“He was also speaking about death, talking about his encounter with cancer. He said, ‘Your life is limited. So don’t live somebody else’s life. Stay hungry. Be foolish.’”

(Francisco Kjolseth | The Salt Lake Tribune) Barry Waitte delivers the keynote address as The Salt Lake Tribune hosts Utah’s Top Workplaces in partnership with Energage for the ninth year running, during presentation awards in downtown Salt Lake City, celebrating the state’s best small, medium and large companies, on Wednesday, Oct. 26, 2022.

Wednesday’s event celebrated Utah businesses that motivate and uplift their employees — as ranked by workers themselves. The Salt Lake Tribune partnered with tech firm Energage to gather nominations and survey employees in the state for Utah′s Top Workplaces 2022, for small, medium and large companies.

The Philadelphia-based firm uses data on Top Workplaces to operate a platform meant to help companies engage better with their employees.

In addition to the Top Workplaces rankings, 15 companies received special awards for specific cultural achievements, like having good leadership or benefits.

Atomic Fi, which makes software to make direct payments simpler, was awarded the New Ideas award, meaning that new ideas are encouraged at the company.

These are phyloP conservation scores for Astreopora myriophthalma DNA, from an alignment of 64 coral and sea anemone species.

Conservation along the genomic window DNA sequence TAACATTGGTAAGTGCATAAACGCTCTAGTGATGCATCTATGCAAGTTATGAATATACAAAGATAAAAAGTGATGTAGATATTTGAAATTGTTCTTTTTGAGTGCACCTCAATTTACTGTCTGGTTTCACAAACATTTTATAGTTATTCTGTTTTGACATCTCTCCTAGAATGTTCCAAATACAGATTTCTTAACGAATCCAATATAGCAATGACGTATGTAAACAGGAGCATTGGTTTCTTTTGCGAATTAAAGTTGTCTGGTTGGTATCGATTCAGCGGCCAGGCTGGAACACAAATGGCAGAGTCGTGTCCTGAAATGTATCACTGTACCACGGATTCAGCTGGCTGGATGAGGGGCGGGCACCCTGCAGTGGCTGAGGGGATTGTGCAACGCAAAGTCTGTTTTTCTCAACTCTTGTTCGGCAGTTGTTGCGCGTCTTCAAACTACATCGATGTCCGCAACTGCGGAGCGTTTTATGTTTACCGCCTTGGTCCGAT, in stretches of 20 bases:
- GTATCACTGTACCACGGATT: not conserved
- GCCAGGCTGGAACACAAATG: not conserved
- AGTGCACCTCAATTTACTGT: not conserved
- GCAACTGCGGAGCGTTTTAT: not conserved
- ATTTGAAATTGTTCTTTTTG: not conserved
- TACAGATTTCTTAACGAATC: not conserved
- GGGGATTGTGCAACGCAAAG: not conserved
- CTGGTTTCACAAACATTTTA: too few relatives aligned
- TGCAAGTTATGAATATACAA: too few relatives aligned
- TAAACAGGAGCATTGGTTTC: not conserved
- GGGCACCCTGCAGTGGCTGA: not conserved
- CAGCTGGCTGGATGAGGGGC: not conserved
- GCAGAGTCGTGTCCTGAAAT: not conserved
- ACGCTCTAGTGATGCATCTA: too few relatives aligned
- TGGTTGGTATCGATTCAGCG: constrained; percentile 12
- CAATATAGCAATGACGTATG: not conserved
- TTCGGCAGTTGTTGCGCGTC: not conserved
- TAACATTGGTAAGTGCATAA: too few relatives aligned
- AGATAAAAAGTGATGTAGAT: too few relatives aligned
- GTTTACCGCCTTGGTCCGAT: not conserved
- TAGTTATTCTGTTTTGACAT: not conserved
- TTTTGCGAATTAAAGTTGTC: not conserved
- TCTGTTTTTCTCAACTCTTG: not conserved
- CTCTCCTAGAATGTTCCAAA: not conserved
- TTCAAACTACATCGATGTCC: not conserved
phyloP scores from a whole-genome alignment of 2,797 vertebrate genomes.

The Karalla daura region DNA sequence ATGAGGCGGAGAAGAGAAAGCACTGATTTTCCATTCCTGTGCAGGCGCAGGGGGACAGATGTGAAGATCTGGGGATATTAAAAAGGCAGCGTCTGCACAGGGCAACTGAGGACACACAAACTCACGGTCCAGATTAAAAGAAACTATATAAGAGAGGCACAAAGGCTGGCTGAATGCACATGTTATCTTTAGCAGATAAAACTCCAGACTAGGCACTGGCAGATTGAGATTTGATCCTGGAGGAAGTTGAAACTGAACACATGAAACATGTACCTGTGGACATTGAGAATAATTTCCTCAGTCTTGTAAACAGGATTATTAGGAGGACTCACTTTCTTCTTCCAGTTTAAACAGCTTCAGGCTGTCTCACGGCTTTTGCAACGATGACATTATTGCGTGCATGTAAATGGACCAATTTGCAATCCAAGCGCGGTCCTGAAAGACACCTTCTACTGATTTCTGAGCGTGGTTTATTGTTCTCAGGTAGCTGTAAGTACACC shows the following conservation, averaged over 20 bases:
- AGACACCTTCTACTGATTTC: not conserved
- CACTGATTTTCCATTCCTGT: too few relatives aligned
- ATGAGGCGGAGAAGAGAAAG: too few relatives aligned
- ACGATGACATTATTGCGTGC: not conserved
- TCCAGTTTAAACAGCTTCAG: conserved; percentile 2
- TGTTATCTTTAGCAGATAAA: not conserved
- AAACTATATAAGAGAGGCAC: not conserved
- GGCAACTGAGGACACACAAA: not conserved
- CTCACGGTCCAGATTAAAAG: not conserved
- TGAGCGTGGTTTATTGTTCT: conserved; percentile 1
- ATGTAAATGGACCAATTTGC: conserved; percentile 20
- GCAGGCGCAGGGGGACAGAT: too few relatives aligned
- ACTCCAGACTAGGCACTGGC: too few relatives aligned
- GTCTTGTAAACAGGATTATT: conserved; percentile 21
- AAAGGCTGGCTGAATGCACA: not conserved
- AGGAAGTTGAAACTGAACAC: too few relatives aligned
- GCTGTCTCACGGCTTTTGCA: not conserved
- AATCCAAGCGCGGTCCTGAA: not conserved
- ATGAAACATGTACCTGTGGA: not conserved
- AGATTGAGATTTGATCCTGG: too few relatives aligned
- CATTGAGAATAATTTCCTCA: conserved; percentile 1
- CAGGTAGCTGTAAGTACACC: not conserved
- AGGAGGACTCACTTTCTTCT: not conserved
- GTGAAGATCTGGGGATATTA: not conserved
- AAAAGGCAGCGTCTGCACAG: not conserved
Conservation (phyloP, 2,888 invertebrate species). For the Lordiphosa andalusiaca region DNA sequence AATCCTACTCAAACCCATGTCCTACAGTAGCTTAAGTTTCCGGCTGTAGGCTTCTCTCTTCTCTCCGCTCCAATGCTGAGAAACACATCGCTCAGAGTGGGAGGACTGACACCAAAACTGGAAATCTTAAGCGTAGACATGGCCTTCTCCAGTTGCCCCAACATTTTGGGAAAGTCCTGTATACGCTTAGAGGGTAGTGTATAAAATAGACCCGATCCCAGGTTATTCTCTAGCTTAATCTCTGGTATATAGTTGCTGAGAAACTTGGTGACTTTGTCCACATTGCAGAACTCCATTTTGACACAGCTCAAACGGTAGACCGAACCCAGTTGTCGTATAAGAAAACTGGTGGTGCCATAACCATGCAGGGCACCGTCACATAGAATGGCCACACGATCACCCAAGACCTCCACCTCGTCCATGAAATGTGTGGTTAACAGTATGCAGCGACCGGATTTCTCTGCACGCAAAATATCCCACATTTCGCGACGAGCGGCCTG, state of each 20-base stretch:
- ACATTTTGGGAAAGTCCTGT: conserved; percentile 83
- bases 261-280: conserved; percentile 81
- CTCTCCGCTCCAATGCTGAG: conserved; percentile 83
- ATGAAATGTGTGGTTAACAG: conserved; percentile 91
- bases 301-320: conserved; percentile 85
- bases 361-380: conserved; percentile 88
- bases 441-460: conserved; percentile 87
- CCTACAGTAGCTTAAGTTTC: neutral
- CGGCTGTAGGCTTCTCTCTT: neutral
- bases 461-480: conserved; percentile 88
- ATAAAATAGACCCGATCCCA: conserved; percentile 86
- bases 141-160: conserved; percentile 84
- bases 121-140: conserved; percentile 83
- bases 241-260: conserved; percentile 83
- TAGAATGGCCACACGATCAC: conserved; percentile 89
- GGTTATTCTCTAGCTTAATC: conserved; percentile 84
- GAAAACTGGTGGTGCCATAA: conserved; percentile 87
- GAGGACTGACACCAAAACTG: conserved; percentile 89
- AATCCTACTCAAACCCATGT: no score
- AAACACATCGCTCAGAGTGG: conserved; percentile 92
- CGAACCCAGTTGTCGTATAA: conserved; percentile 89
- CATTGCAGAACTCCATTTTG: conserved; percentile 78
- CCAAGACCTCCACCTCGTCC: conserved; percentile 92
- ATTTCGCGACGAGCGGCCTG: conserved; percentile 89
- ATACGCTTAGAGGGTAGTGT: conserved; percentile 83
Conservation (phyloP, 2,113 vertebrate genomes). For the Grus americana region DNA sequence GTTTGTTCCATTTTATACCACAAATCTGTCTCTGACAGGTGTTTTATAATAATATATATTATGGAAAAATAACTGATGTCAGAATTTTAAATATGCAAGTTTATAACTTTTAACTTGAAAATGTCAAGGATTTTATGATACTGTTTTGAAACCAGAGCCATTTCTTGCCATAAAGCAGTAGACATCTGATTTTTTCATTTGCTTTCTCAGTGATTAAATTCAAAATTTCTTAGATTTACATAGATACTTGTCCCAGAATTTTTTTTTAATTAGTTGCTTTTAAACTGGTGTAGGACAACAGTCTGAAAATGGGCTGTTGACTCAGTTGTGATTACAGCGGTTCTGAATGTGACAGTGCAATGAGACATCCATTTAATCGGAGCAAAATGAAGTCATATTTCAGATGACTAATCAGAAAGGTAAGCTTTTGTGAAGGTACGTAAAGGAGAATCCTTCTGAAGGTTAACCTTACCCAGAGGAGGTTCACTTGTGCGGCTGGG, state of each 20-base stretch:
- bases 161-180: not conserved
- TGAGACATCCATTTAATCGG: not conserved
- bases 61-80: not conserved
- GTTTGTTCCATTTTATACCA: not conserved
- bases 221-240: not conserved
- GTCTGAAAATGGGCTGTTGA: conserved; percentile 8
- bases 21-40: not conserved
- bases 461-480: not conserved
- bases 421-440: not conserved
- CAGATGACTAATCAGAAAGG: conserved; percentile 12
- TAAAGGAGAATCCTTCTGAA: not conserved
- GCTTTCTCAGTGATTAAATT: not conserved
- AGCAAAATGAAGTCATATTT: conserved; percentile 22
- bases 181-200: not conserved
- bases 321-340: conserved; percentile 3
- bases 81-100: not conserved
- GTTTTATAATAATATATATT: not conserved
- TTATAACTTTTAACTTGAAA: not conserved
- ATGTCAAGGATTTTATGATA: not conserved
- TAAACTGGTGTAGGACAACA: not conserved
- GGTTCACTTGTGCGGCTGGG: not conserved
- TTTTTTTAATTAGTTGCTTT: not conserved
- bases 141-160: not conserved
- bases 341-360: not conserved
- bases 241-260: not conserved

“Every place I’ve ever worked for has talked about autonomy — [I’ve] never seen it more prevalent than here,” said Daniel Winn, head of talent at Atomic Fi.

(Francisco Kjolseth | The Salt Lake Tribune) People cheer the Salt Lake Tribune’s Top Workplaces awards recipients in partnership with Energage for the ninth year running in downtown Salt Lake City celebrating the state’s best small, medium and large companies, on Wednesday, Oct. 26, 2022.

Though the company focuses on direct deposit connections, many of the new features and ideas that the company has pursued “have come from individual contributors on the team,” Winn said.

CEO and co-founder Jordan Wright recognizes that individuals have their own expertise and can make their own contributions, Winn said, adding he’s been able to contribute to parts of the company outside his own conventional role.

(Francisco Kjolseth | The Salt Lake Tribune) Granite Credit Union employees gather for a group photo with their Top Workplaces award as The Salt Lake Tribune hosts Utah’s Top Workplaces in partnership with Energage for the ninth year running. The awards were passed out in downtown Salt Lake City, celebrating the state’s best small, medium and large companies, on Wednesday, Oct. 26, 2022.

Leto Sapunar is a Report for America corps member covering business accountability and sustainability for The Salt Lake Tribune. Your donation to match our RFA grant helps keep him writing stories like this one; please consider making a tax-deductible gift of any amount today by clicking here.

(Francisco Kjolseth | The Salt Lake Tribune) The Salt Lake Tribune hosts Utah’s Top Workplaces in partnership with Energage for the ninth year running as it presents awards in downtown Salt Lake City, celebrating the state’s best small, medium and large companies, on Wednesday, Oct. 26, 2022.